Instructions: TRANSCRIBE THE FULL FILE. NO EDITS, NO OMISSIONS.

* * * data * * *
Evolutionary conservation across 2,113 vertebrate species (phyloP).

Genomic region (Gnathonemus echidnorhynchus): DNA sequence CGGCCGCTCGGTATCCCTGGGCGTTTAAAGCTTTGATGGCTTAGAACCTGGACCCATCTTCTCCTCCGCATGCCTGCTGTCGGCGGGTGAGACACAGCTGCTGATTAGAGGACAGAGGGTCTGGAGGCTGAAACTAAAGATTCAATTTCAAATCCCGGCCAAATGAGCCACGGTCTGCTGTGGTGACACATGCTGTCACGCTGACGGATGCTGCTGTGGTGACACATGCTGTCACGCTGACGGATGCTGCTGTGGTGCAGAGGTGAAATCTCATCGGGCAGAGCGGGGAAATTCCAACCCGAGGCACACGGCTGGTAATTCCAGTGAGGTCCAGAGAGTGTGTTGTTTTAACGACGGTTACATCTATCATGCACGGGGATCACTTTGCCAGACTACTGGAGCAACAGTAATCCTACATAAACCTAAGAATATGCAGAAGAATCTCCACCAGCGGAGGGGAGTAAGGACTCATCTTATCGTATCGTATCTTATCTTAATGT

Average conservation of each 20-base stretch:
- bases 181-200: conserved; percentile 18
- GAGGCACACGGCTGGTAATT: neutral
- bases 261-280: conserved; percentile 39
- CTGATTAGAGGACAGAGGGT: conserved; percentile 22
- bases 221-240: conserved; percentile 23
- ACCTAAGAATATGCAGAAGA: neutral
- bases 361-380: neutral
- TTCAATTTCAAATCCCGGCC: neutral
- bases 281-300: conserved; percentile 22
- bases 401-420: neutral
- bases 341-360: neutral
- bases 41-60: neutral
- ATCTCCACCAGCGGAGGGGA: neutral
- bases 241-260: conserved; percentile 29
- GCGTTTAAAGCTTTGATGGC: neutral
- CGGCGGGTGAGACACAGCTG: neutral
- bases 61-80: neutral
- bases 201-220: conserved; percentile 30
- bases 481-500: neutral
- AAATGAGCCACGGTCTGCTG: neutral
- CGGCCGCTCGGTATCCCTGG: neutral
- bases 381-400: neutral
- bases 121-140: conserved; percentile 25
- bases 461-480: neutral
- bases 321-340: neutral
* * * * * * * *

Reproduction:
Evolutionary conservation across 2,113 vertebrate species (phyloP).

Genomic region (Gnathonemus echidnorhynchus): DNA sequence CGGCCGCTCGGTATCCCTGGGCGTTTAAAGCTTTGATGGCTTAGAACCTGGACCCATCTTCTCCTCCGCATGCCTGCTGTCGGCGGGTGAGACACAGCTGCTGATTAGAGGACAGAGGGTCTGGAGGCTGAAACTAAAGATTCAATTTCAAATCCCGGCCAAATGAGCCACGGTCTGCTGTGGTGACACATGCTGTCACGCTGACGGATGCTGCTGTGGTGACACATGCTGTCACGCTGACGGATGCTGCTGTGGTGCAGAGGTGAAATCTCATCGGGCAGAGCGGGGAAATTCCAACCCGAGGCACACGGCTGGTAATTCCAGTGAGGTCCAGAGAGTGTGTTGTTTTAACGACGGTTACATCTATCATGCACGGGGATCACTTTGCCAGACTACTGGAGCAACAGTAATCCTACATAAACCTAAGAATATGCAGAAGAATCTCCACCAGCGGAGGGGAGTAAGGACTCATCTTATCGTATCGTATCTTATCTTAATGT

Average conservation of each 20-base stretch:
- bases 181-200: conserved; percentile 18
- GAGGCACACGGCTGGTAATT: neutral
- bases 261-280: conserved; percentile 39
- CTGATTAGAGGACAGAGGGT: conserved; percentile 22
- bases 221-240: conserved; percentile 23
- ACCTAAGAATATGCAGAAGA: neutral
- bases 361-380: neutral
- TTCAATTTCAAATCCCGGCC: neutral
- bases 281-300: conserved; percentile 22
- bases 401-420: neutral
- bases 341-360: neutral
- bases 41-60: neutral
- ATCTCCACCAGCGGAGGGGA: neutral
- bases 241-260: conserved; percentile 29
- GCGTTTAAAGCTTTGATGGC: neutral
- CGGCGGGTGAGACACAGCTG: neutral
- bases 61-80: neutral
- bases 201-220: conserved; percentile 30
- bases 481-500: neutral
- AAATGAGCCACGGTCTGCTG: neutral
- CGGCCGCTCGGTATCCCTGG: neutral
- bases 381-400: neutral
- bases 121-140: conserved; percentile 25
- bases 461-480: neutral
- bases 321-340: neutral